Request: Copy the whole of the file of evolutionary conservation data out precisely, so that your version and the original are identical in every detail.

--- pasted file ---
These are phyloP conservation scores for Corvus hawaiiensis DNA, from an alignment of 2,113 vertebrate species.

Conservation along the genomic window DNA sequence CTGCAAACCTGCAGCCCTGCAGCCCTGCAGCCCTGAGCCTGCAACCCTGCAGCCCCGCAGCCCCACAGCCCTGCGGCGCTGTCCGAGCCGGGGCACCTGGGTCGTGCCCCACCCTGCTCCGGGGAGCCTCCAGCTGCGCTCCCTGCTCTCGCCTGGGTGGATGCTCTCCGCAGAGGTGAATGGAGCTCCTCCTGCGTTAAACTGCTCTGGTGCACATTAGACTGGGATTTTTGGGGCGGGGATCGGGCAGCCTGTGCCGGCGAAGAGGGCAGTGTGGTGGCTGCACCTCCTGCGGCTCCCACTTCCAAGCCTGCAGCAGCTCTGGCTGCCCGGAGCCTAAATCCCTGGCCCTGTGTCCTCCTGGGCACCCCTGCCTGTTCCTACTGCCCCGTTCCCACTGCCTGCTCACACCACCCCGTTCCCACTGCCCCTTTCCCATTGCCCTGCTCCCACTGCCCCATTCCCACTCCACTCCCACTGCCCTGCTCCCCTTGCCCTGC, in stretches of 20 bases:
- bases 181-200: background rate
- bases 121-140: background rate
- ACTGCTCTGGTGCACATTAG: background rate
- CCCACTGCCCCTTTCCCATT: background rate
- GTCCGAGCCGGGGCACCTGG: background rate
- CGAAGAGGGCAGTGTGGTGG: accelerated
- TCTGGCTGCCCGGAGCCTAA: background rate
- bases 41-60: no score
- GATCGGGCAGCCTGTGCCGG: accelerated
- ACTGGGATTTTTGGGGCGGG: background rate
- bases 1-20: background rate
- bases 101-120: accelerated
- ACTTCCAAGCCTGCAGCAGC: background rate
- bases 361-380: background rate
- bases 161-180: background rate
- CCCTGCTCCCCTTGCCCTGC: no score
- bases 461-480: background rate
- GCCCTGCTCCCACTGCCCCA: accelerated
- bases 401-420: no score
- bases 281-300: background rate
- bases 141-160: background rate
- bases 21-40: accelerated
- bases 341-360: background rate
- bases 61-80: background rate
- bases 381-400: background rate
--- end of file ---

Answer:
These are phyloP conservation scores for Corvus hawaiiensis DNA, from an alignment of 2,113 vertebrate species.

Conservation along the genomic window DNA sequence CTGCAAACCTGCAGCCCTGCAGCCCTGCAGCCCTGAGCCTGCAACCCTGCAGCCCCGCAGCCCCACAGCCCTGCGGCGCTGTCCGAGCCGGGGCACCTGGGTCGTGCCCCACCCTGCTCCGGGGAGCCTCCAGCTGCGCTCCCTGCTCTCGCCTGGGTGGATGCTCTCCGCAGAGGTGAATGGAGCTCCTCCTGCGTTAAACTGCTCTGGTGCACATTAGACTGGGATTTTTGGGGCGGGGATCGGGCAGCCTGTGCCGGCGAAGAGGGCAGTGTGGTGGCTGCACCTCCTGCGGCTCCCACTTCCAAGCCTGCAGCAGCTCTGGCTGCCCGGAGCCTAAATCCCTGGCCCTGTGTCCTCCTGGGCACCCCTGCCTGTTCCTACTGCCCCGTTCCCACTGCCTGCTCACACCACCCCGTTCCCACTGCCCCTTTCCCATTGCCCTGCTCCCACTGCCCCATTCCCACTCCACTCCCACTGCCCTGCTCCCCTTGCCCTGC, in stretches of 20 bases:
- bases 181-200: background rate
- bases 121-140: background rate
- ACTGCTCTGGTGCACATTAG: background rate
- CCCACTGCCCCTTTCCCATT: background rate
- GTCCGAGCCGGGGCACCTGG: background rate
- CGAAGAGGGCAGTGTGGTGG: accelerated
- TCTGGCTGCCCGGAGCCTAA: background rate
- bases 41-60: no score
- GATCGGGCAGCCTGTGCCGG: accelerated
- ACTGGGATTTTTGGGGCGGG: background rate
- bases 1-20: background rate
- bases 101-120: accelerated
- ACTTCCAAGCCTGCAGCAGC: background rate
- bases 361-380: background rate
- bases 161-180: background rate
- CCCTGCTCCCCTTGCCCTGC: no score
- bases 461-480: background rate
- GCCCTGCTCCCACTGCCCCA: accelerated
- bases 401-420: no score
- bases 281-300: background rate
- bases 141-160: background rate
- bases 21-40: accelerated
- bases 341-360: background rate
- bases 61-80: background rate
- bases 381-400: background rate